Review by David Richards
Paul Bunyan, the operetta by Benjamin Britten and W.H Auden, was performed last night by The U of T Faculty of Music’s Opera Division, the second of four performances at the MacMillan Theatre. It was a lavish production with approximately 65 on stage including over 30 in solo and ensemble roles; a chorus made up of the MacMillan Singers, and an orchestra of 50 players efficiently conducted by Sandra Horst. The sets and lighting by Fred Perruzza gave an expansive sense of the forest and lumber camp with ample space for the large cast. Photo by Richard Lu
Director Michael Patrick Albano brought out all the clichés and stereotypes in the characters, including the animals, which gave humour to the production.
‘Paul Bunyan’ is Benjamin Britten’s first attempt at opera, written in 1940 while he was living in the U.S., five years before his first major success Peter Grimes. Paul Bunyan was intended for a Broadway run, and indeed contains many elements of a Rogers & Hammerstein show. The music contains elements of American folk, blues, with large choruses. The show failed miserably however, and played for only one week at Columbia University, before Britten put it away. Toward the end of his life, he made some revisions. Since then, it has been performed occasionally, particularly in 2012, the 100th anniversary of Britten’s birth.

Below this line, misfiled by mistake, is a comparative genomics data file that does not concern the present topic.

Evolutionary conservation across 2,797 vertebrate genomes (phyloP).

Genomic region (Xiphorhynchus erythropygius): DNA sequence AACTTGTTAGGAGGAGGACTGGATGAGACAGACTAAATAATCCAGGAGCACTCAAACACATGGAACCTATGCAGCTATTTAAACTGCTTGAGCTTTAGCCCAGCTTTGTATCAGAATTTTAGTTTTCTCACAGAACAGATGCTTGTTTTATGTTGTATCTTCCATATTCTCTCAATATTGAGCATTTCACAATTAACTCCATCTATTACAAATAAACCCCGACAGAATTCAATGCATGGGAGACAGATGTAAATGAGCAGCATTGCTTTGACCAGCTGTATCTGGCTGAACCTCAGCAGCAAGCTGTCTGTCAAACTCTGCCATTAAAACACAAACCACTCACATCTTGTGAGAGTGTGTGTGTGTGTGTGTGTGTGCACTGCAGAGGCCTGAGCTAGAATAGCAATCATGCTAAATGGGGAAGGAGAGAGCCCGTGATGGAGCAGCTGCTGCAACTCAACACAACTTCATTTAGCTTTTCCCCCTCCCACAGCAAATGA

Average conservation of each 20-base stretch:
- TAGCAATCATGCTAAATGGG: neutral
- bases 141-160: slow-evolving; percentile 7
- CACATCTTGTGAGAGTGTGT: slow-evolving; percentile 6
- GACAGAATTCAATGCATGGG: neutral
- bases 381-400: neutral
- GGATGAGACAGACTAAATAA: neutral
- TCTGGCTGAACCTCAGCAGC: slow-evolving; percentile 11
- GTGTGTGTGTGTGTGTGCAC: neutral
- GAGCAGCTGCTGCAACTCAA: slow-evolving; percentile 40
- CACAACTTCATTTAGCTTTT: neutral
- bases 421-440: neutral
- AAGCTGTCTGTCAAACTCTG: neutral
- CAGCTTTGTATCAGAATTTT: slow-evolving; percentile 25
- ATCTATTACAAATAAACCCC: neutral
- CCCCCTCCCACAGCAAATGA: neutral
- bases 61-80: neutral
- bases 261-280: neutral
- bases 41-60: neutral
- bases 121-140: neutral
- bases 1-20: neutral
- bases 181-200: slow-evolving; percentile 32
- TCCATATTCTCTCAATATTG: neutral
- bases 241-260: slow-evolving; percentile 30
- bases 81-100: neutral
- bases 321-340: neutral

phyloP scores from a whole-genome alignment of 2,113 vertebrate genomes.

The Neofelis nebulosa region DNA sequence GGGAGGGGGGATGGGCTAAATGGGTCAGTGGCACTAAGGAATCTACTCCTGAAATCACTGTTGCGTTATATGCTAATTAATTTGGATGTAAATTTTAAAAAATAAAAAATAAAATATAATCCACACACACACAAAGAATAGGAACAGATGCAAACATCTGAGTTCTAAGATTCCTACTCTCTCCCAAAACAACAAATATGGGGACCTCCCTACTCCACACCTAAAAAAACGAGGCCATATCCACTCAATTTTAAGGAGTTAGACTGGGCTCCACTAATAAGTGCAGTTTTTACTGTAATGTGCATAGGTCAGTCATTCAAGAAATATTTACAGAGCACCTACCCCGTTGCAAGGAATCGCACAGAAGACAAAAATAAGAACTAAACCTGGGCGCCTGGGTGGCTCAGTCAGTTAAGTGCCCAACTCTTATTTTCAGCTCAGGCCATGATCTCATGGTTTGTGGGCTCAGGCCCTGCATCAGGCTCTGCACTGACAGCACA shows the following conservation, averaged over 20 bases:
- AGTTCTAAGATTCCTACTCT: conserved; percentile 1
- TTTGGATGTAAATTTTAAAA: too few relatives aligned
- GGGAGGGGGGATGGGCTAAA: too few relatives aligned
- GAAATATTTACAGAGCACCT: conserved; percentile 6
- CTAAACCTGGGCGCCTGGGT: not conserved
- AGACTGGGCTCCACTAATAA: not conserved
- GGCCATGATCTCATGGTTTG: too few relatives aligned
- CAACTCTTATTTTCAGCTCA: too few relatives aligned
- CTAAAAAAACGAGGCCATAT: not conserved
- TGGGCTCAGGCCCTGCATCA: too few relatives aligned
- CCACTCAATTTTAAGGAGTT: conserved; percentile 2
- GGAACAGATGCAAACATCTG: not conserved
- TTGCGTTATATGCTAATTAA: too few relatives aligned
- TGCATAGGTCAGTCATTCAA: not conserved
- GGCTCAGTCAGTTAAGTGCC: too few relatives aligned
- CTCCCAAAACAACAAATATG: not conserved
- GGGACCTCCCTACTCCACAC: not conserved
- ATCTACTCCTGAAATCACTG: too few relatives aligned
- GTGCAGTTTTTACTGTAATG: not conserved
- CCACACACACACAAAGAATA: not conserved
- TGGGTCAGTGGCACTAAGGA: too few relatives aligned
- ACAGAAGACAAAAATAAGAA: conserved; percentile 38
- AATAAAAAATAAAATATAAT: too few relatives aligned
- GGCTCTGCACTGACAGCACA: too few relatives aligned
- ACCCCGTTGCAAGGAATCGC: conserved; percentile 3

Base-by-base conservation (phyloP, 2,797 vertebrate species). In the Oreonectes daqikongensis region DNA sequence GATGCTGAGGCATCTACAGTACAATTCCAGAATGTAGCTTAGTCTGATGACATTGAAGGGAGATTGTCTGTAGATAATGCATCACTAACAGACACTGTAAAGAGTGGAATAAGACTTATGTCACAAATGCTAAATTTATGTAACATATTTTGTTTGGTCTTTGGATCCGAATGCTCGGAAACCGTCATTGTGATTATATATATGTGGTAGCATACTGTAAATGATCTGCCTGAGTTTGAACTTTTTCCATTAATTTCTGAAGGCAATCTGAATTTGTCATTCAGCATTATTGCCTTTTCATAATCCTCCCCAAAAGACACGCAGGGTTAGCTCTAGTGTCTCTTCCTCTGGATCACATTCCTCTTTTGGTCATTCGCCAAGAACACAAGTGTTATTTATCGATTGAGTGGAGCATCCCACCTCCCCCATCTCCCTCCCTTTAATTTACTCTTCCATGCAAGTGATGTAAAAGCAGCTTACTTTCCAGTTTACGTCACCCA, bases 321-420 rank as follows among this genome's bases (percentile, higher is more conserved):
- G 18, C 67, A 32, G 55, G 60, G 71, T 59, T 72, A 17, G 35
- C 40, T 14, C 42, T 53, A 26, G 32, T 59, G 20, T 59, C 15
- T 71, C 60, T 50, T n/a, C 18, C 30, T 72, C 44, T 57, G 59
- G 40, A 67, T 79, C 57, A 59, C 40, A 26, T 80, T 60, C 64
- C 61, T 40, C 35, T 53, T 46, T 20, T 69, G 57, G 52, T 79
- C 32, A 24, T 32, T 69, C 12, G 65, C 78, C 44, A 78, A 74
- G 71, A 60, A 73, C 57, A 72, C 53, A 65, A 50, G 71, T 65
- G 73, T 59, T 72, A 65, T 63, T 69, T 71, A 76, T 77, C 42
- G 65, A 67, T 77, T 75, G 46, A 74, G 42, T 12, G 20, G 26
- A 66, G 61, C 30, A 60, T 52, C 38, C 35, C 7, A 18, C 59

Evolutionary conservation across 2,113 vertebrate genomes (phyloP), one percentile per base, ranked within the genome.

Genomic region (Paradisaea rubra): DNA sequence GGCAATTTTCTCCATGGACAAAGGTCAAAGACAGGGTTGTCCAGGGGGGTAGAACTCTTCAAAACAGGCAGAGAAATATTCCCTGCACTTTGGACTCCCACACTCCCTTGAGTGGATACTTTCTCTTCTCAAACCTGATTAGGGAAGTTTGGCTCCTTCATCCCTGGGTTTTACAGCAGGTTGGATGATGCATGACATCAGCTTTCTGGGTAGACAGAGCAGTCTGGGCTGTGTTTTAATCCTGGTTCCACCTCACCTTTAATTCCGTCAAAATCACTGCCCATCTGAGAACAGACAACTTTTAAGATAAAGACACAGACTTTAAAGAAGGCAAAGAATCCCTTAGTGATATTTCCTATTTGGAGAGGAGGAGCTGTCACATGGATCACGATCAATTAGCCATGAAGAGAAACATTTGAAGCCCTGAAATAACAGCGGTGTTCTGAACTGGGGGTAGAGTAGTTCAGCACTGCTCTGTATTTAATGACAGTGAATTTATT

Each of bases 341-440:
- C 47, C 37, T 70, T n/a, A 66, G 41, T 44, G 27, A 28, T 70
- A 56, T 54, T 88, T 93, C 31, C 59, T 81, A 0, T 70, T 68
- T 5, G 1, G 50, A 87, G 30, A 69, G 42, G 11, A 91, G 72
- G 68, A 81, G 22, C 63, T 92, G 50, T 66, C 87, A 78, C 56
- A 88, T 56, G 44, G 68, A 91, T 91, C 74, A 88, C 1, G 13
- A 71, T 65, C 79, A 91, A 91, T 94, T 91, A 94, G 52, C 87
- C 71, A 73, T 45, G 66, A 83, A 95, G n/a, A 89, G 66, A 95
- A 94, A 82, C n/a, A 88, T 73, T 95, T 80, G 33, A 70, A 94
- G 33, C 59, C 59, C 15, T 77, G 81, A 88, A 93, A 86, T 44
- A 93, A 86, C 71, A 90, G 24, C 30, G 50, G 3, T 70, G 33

The operetta is a light-hearted enactment of the building of America, within the confines of a lumberjack shanty of the mythical Paul Bunyan, an off-stage voice throughout the performance. It opens with geese and trees, both young and old, talking about impending change coming to the virgin forests. Characters or perhaps ‘caricatures’ arrive from various parts of Europe ready to clear the land. Despite their ineptitudes and squabbles, they go on with Paul’s help to become the farmers, businessmen, and politicians that will make America great. The plot is moved forward with the help of a balladeer who appears three times throughout the work.
Last night’s production worked to overcome the obvious weaknesses in plot lines and two-dimensional characters with often-forced humour. Dann Mitton was effective in his role as narrator and pulled off his folk ballads convincingly. Brittany Cann’s lyrical soprano voice provided some beautiful and tender moments. Adam Harris was particularly effective as the Western Union Boy bringing physicality, comedic timing and a distinctive voice to the role. Many of the other characters were individually well-suited, but together, were unable to make up for the lack of substance in their roles.
U of T’s Opera Division has always prided itself on choosing repertoire without resorting to the commercially successful operatic standards. This operetta was a good choice because of Benjamin Britten’s masterful choral writing and the many roles accessible to student performers. Nevertheless, in 2016 the work is dated and needs more substance of story and character to work as a successful piece of entertainment.